After the crime: content-based forensic triage in practice

After the crime: content-based forensic triage in practice
After the crime: content-based forensic triage in practice

The digitisation of all aspects of business and growing volumes of digital storage are causing the global digital forensics industry to expand rapidly.

The industry is only projected to grow further as data breaches and other cyber crimes necessitate digital forensic investigations and analysis as responses.

However, this Big Data era has pushed the industry to crisis point, as the growing list of devices that contain electronic storage, and thus potential evidence, is making the traditional methods for evaluating electronic evidence unsustainable.

Despite these changes, many investigators steadfastly stick to the traditional method of analysing each data repository individually using forensic tools, then manually correlating the evidence they have uncovered.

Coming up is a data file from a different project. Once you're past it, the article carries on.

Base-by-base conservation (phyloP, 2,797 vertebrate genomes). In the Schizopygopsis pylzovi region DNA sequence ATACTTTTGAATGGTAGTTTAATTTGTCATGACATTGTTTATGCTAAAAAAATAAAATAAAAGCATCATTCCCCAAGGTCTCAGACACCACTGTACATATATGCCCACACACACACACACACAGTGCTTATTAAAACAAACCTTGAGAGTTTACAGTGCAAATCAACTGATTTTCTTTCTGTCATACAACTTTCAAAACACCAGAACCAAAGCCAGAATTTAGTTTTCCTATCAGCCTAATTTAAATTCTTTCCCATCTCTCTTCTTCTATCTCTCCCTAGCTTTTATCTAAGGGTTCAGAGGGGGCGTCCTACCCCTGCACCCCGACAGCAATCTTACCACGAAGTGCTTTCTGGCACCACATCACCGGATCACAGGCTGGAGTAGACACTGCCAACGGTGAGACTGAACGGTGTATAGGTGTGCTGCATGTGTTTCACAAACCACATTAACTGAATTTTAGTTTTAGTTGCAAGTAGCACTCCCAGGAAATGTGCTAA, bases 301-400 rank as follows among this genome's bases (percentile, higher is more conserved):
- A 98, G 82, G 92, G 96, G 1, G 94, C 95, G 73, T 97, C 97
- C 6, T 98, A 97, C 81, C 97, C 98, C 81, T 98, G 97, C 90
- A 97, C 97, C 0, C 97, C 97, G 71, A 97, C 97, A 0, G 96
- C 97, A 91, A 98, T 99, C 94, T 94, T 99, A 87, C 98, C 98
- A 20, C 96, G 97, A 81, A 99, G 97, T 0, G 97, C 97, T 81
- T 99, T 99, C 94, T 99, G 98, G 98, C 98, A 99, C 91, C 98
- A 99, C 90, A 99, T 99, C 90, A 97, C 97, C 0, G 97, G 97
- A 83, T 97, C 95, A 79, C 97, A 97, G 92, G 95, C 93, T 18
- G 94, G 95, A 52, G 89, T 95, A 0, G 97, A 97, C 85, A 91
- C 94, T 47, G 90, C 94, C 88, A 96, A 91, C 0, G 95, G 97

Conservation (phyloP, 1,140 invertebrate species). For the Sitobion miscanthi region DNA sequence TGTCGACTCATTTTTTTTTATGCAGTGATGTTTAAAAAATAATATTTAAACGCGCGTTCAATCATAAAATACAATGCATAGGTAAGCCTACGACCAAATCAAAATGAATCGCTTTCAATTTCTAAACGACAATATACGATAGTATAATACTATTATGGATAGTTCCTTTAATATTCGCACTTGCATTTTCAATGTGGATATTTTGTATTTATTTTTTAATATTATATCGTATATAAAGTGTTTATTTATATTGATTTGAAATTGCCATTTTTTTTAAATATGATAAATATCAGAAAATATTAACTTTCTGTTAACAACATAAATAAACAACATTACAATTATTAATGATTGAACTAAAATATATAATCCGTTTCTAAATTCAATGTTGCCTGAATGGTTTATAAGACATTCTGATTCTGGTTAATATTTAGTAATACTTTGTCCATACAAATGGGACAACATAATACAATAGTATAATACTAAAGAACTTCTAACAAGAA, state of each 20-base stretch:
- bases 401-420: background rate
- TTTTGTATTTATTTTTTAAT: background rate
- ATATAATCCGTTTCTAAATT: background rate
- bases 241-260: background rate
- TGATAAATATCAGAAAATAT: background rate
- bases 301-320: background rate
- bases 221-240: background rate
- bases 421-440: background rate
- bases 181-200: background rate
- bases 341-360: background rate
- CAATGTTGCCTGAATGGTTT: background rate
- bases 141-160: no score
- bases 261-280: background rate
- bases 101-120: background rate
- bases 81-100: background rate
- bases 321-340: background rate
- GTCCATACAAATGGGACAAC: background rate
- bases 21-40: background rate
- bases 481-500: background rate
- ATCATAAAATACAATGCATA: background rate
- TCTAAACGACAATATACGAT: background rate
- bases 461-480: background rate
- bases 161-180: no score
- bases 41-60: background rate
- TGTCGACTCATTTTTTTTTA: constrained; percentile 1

If you can have dozens of devices in a single home, imagine how many would be involved in a case with multiple suspects and several locations including homes and offices. This approach has become immensely time-consuming and inefficient in an age where everyone wants answers fast.

Data growth outstripping investigative capabilities

As a rule of thumb, the number of devices containing data involved in a typical investigation doubles every two years, and the volume of data grows even faster. As well as increasing in volume and variety, we are seeing digital evidence become more complex.

For investigators and regulators working in corporate environments, evidence can be stored in file shares, email databases, email archives, collaboration and document management systems, among others. These repositories have intricate ways of storing and embedding data multiple levels deep. They often use closed, proprietary formats that typically require a vendor-supplied software interface to read the information within them.

In my experience as an investigator, I have seen this data – ever growing, moving, changing and becoming more complex – stretch most investigators to capacity.

Content-based forensic triage – the more efficient method